(9) Judge Jones granted dismissal. 
End of Farmer's summary 
Ted Talley recalls Norma Core describing the1959 'courtroom' event in the old gym. She was covering Covington news for the Bogalusa Daily News then and she described how she shooed some 'big city" reporter out of his seat (in the limited press "corps" seating) and mildly scolded him. 
"Since she represented the local media she trumped him in seating priority! Of course there was NO seating priority in this make shift, quick hearing arrangement," Talley said. "This was NOT the White House briefing room. It was the old gym on Jefferson Ave. But she had a point. Norma took her place up front just as UPI's Helen Thomas used to take her place up front at the White House."
Many locals were caught up in the excitement, wanting to have a look at the goings-on at the school gym/courtroom, but they were crowded out by the national press corps. Except for one Mandeville lady. Ted Talley goes on to relate how she got in on the press coverage.
"I recall one story about Betty Cordes," Ted shared. "Her husband Paul (who later went on to become Mayor of Mandeville) told her to please NOT go into Covington while this 'commotion at the hearing' was going on.
"Well Betty had to go into Covington anyway she said to pick up a dress at Yvonne Haik's (or something like that). Her children Paulette and Paul Jr. were not with her, but she had 'baby' Elizabeth in tow. 
"Curiosity got the best of Betty so after her errand on Columbia or Boston St. she went over to the old school where the hearing was being held. She figured she would enter the gym from the back. She just wanted a peek and then would head home to Mandeville."
The gym had two back doors that opened onto the playground at the rear of the building, Talley explained. 
"Just as Betty opened the door, the governor, his entourage and members of the press came flooding out. They were using the back exit to presumably avoid the crowds at the front on Jefferson. Betty found herself being pressed back by those exiting and came almost face to face with Earl. 
"The news camera flash bulbs were popping to catch the governor's quick exit after the brief hearing. Betty had her back to the cameras. So she thought she would be 'safe' proof of her presence. Not so.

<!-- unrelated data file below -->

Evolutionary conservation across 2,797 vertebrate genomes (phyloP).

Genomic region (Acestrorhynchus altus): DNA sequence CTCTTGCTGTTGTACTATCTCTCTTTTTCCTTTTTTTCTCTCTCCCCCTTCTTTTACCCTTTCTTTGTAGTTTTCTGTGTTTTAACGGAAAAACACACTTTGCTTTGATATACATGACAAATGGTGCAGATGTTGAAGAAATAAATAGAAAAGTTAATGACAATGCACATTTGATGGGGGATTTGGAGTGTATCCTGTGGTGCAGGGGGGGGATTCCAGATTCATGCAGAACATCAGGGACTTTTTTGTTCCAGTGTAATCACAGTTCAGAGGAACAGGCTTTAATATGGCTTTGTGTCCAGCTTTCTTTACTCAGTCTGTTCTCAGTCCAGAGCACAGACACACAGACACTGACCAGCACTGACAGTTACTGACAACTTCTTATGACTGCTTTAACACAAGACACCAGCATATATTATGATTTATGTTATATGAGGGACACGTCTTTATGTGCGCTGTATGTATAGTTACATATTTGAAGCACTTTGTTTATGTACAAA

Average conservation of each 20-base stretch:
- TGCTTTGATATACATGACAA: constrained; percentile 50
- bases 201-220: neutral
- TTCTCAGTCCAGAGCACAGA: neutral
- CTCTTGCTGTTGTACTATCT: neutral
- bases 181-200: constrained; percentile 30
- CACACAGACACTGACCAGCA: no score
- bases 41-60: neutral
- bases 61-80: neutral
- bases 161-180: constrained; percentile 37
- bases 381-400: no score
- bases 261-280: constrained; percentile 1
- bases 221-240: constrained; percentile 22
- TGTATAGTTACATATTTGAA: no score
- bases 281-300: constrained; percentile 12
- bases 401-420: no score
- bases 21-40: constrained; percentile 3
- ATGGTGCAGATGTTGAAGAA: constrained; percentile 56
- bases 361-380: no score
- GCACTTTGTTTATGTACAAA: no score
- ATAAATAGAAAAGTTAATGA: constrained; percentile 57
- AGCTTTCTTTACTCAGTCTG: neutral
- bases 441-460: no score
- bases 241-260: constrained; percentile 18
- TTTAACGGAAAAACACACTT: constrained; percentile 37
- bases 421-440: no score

"The very next morning splashed on the front page of the Picayune was a large photo of Earl K. Long exiting the 'courtroom'...and there in the foreground, smiling so pretty at the camera, was baby Elizabeth Cordes over her mother's shoulder. Betty had been 'caught'. 
"The phones were ringing into Mandeville from the Cordes and Skelly relatives in New Orleans: "We saw little Elizabeth and Betty on the front page of the paper this morning. How adorable!" That was not the sentiments however from Paul Sr.," Talley concluded. Heck, the wire services probably picked up the photo and it could have been all over the country that morning. 
By the end of the Governor’s visit to Covington, all the state officials, news media, and half the nation were familiar with the name of the Southern Hotel, the temporary home of Gov. Earl K. Long and “state capitol of Louisiana” for a day.

A Pastor's Counsel

Rev. Baxter Pond, a beloved area pastor at the time, recalled his meeting with Governor Long during those troubled days. It was perhaps one of his most notable counseling sessions. Rev. Pond was called to the Governor's motel room, and "When I  went up to his room, the smoke was three feet high. Earl was sitting up in bed."

Long said in a raspy voice: 'You the preacher. I've seen psychiatrists, I've been through them all.' He bowed his head and I said, "Bless our gover­nor, physically, materially, and all other ways. I was going to say mentally, but left it out. He knew more scriptures than many preachers. We prayed! He told me things I could never tell."
They talked on the telephone a few times after that, and Pond was invited to the governor's mansion but never went. "I gave him a small Bible. When I heard that he had died, I wondered if he had the New Testament with him," Rev. Pond said.

For more information, see

When Governor Long Almost Lost His Mind